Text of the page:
Euro Falls to 3-Year Low as Deutsche Bank Maintains Bearish View

  • Currency tumbles versus yen as regional price index declines
  • Bank projects the euro at $1.05 in 1Q, parity in late 2016

The euro weakened to an almost three-year low versus the yen as the inflation picture in the region deteriorated in February, adding to the case for the European Central Bank to increase monetary stimulus at its March 10 meeting.

The shared currency dropped to a one-month low against the dollar as consumer prices in the 19-nation bloc declined to minus 0.2 percent from a positive reading of 0.3 percent in January. The currency will probably sink to $1.05 per dollar by the end of the quarter before falling to parity with the greenback later in 2016, according to Alan Ruskin, global co-head of foreign-exchange research in New York at Deutsche Bank AG, the world’s second-biggest currency trader.

"We certainly expect a dovish ECB," Ruskin said. "The divergence story isn’t dead," he said, referring to expectations that the ECB will expand stimulus while the U.S. tightens monetary policy. "It does feel a little bit like divergence-lite."

The euro plunged 22 percent in the past two years on speculation the Federal Reserve would boost borrowing costs as the U.S. economy improved, in contrast to easing by its major peers including the ECB and Bank of Japan. After a pause early this year, the triggers for policy divergence are re-emerging.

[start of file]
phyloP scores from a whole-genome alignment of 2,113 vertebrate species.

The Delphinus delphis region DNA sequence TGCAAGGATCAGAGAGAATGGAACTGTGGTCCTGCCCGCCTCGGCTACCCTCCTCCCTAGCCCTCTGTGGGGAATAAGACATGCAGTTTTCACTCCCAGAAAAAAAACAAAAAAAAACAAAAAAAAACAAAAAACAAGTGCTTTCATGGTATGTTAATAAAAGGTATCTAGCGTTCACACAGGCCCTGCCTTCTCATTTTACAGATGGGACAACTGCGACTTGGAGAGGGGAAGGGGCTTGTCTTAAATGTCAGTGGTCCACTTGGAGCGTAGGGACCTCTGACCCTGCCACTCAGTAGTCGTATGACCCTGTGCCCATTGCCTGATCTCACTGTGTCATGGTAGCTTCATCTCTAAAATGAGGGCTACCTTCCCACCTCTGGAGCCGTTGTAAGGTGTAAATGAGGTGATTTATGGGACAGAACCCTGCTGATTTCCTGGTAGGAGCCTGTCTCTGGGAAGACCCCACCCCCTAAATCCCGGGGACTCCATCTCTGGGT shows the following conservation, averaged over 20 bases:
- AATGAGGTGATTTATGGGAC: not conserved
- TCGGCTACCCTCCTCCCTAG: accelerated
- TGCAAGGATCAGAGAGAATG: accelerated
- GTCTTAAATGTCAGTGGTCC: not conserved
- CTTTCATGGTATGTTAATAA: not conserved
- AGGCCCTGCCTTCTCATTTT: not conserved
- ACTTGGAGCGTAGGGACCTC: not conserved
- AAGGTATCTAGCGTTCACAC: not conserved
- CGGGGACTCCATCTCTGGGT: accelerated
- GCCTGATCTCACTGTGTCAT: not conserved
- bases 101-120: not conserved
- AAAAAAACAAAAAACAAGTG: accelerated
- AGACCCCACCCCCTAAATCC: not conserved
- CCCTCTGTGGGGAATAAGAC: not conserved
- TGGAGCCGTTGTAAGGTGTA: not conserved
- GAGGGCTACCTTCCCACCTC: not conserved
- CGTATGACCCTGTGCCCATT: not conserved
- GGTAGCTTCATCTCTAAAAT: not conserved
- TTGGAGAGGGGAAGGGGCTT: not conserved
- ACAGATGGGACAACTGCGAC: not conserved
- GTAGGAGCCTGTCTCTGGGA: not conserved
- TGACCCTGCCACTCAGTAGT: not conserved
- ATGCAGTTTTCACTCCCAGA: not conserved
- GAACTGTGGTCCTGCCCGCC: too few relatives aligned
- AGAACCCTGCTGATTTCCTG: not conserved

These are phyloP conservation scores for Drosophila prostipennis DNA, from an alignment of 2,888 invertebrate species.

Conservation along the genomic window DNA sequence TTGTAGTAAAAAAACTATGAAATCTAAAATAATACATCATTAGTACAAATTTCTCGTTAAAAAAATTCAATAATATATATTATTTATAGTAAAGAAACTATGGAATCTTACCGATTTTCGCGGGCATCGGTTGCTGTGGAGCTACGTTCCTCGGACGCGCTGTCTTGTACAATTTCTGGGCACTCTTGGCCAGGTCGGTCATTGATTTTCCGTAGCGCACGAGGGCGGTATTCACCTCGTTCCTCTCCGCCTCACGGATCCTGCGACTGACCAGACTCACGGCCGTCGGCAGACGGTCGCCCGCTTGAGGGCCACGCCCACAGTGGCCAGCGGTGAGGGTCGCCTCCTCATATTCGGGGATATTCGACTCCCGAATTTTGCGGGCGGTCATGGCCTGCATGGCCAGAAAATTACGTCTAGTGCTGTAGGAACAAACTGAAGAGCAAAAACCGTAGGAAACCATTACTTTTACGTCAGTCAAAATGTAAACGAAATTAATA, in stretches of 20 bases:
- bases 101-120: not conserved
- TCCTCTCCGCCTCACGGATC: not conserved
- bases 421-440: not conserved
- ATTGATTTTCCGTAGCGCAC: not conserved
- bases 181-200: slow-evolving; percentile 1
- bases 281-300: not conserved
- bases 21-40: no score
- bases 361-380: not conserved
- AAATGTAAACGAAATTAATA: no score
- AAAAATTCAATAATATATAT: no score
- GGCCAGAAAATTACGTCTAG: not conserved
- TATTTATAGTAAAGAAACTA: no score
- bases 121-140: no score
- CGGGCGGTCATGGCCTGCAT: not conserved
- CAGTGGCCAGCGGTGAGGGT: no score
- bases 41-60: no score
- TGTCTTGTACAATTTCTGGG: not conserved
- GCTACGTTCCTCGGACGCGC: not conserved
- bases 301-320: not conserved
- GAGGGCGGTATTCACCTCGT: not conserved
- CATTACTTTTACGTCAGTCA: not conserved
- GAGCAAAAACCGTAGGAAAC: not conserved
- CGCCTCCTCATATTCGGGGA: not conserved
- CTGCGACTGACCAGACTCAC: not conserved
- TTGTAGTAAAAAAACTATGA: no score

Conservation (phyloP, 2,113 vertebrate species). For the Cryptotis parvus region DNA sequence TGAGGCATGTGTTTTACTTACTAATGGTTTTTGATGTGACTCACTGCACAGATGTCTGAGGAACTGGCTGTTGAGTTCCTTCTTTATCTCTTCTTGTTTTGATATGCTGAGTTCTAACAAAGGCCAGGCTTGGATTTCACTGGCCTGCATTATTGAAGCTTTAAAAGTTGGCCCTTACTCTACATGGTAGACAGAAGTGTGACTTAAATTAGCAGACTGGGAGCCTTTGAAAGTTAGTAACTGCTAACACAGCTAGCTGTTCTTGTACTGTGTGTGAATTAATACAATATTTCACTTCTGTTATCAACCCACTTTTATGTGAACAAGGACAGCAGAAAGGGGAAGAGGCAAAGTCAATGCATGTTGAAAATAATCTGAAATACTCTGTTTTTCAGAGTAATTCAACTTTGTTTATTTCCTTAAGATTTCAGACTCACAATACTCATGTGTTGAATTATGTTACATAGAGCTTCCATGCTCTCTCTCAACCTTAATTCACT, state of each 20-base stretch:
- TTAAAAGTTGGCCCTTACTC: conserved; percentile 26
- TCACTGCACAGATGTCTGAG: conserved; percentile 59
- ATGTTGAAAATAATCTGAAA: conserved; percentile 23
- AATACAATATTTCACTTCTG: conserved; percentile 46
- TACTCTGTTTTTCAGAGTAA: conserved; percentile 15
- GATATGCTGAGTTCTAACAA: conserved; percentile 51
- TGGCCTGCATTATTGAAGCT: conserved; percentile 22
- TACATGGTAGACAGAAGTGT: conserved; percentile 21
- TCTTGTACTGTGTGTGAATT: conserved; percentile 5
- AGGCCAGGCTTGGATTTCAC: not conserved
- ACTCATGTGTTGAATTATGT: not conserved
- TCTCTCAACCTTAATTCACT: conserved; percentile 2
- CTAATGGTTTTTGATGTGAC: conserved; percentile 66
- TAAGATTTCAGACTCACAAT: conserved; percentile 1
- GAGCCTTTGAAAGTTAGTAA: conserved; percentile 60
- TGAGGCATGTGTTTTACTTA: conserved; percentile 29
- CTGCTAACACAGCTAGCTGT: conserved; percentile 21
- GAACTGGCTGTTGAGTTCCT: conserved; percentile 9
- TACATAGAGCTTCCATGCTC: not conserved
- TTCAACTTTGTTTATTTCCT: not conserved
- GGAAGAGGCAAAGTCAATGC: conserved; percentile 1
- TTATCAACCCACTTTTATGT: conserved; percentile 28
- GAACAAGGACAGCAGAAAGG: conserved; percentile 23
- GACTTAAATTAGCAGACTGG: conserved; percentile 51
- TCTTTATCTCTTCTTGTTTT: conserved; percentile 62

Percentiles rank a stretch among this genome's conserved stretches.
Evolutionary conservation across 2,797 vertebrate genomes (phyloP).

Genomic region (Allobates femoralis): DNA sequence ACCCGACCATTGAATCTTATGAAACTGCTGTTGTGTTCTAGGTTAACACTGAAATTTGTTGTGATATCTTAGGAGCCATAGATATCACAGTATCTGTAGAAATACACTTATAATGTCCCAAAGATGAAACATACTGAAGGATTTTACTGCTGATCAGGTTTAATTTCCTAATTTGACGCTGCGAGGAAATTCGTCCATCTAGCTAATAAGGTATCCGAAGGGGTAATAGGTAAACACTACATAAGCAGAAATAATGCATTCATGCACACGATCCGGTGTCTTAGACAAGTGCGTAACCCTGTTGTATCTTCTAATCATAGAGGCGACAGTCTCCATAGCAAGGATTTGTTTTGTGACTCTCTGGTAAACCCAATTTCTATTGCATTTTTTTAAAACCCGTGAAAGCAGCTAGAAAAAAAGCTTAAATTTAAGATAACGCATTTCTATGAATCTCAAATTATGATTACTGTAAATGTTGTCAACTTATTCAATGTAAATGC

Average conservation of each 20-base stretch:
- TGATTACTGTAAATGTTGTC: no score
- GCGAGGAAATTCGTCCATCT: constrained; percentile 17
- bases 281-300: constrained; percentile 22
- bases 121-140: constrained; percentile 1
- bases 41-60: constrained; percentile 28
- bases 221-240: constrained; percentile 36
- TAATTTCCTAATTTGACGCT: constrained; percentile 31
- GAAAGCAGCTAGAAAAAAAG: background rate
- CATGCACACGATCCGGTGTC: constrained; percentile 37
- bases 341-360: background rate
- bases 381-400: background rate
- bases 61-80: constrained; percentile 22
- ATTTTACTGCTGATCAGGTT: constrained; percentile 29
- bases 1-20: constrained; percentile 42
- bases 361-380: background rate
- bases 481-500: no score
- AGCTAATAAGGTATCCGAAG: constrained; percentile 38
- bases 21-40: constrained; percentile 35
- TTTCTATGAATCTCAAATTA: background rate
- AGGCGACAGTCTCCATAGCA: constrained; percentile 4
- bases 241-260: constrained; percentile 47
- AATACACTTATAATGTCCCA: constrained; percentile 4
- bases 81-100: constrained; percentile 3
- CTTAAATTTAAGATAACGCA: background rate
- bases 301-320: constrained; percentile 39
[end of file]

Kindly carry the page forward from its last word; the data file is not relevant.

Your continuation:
The euro declined 1.7 percent to 122.53 yen as of 5 p.m. in New York, reaching the lowest level since April 2013. It dropped 0.4 percent against the Swiss franc, touching a two-month low and slid 0.6 percent to $1.0873 , reaching the lowest since Jan. 29.

Futures Positions

In the futures market, traders see about a 54 percent chance that the Fed will lift rates by December, assuming the next boost is by a quarter-point. The probability sank below 20 percent this month.

The shared currency will come under pressure from slowing growth, the regional migrant crisis, potential Brexit, Greek debt negotiations, sovereign-yield divergences and concern about the health of the European banking sector, Ruskin wrote in a note.

Core inflation in the euro region, which strips out volatile elements such as food and energy, was at 0.7 percent, down from 1 percent in the prior month. With the latest inflation figures showing the return of price declines, the window of opportunity is closing for the ECB to signal any stimulus intentions for its next meeting before a self-imposed quiet period starts March 3.

"EUR/USD grinding steadily lower is a function of inflation as well as Brexit, with both likely to keep pressure on the currency," Brad Bechtel, a managing director at Jefferies Group LLC in New York, wrote in a note. "The fact that we have had quantitative easing going for a year now and it has not made a dent in inflation is troubling."

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